Breakfast conversation questions
Discussion questions on a topic everybody can talk about, the morning meal. This handout is fairly easy although there are a few words you may need to teach your students beforehand, such as – light/heavy meal, typical, boiled, poached, scrambled, fried, runny, egg yolk, skip breakfast, savoury, and routine.
For a perfect warm-up exercise use one of the breakfast vocabulary worksheets and consider watching the video contained on that same page.
Note that on this worksheet the American spelling of omelet has been used, British English uses omelette which comes directly from French. The British spelling savoury has also been used as opposed to the American version of savory.
You may also want to explain the meaning of the word breakfast which is a compound noun from the words break and fast. We fast (not eat) all night when we are sleeping. When we wake up and eat we break this fast, hence – breakfast.
The breakfast conversation questions –
Who do you usually eat breakfast with?
Do you have a light or heavy meal in the morning?
What do you eat for breakfast on a typical day? What do you drink?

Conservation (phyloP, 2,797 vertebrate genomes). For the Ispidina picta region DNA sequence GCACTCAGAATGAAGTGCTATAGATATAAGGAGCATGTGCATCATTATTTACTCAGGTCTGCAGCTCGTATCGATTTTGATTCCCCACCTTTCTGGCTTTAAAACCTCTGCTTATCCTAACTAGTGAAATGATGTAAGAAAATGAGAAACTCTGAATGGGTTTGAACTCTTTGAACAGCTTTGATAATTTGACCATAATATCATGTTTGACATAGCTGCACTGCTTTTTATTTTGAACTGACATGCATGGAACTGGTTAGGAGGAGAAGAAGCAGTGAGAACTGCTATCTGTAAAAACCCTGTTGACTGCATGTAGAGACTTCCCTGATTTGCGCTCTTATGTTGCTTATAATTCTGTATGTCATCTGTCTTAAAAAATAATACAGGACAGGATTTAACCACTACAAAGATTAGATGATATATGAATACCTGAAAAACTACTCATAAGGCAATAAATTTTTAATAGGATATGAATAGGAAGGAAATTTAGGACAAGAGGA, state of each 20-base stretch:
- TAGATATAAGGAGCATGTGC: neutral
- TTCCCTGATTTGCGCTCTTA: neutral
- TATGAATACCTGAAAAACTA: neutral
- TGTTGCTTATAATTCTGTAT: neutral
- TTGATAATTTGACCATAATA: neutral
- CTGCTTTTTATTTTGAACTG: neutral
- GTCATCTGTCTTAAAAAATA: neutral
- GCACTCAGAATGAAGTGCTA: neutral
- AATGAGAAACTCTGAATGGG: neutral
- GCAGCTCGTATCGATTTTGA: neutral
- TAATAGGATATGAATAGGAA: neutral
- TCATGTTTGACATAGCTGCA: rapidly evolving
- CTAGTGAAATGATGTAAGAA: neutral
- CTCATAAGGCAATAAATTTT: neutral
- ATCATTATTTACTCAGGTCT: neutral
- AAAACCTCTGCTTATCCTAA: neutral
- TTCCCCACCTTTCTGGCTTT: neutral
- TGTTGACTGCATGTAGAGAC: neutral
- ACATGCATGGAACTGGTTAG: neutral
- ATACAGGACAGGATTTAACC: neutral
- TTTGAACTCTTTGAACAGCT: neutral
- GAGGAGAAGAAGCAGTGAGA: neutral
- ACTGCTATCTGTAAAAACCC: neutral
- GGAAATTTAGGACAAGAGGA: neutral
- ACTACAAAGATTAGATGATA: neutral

What do you think is the most delicious meal to eat for breakfast?
At what time do you usually have breakfast?
What is the best way to cook and eat eggs, boiled, poached, scrambled, or fried?
Do you like your eggs to have a runny yolk? What do you put on your eggs?
Do you often eat out for breakfast? Where do you go?
How do you like your tea or coffee made?
What is the best thing to put on your toast for breakfast?
What do you think people eat for breakfast on the other side of the world?
What is the worst breakfast you have ever eaten?
Do you ever skip breakfast? If so, why?
What is the difference between an English breakfast and an American breakfast?
What things do you do while you are eating in the morning?
Do you often cook your own breakfast? If not, who cooks for you?
Do you prefer a sweet or savoury breakfast?
Have you ever had breakfast in bed?
What is the traditional breakfast of your home country?
How much time do you spend eating breakfast? Are you ever in a rush?
Do you ever have leftovers in the morning?
What is your favourite kind of cereal?
Do you know how to cook an omelet? What is your recipe?
What could you do to make your breakfast routine healthier?
Which do you eat more of in the morning, fruit or meat?
Here are a few interesting idioms related to breakfast that you may want to introduce to your students.
A dog’s breakfast – This means something is messy, untidy, disorganized, or badly done. For example, a mother might say her child’s bedroom looks like a dog’s breakfast when things are strewn all over the room. You can also make a dog’s breakfast of something if you do it very badly or ruin it.
To eat someone for breakfast – This is to overcome or defeat a person easily. A person might tell you not to challenge someone else at something because they will eat you for breakfast. In other words, you have no chance of winning.
Bring home the bacon – This simply means to earn money for your family or to make a living working. Often in a family, one person will stay home to look after and raise the children while the other brings home the bacon.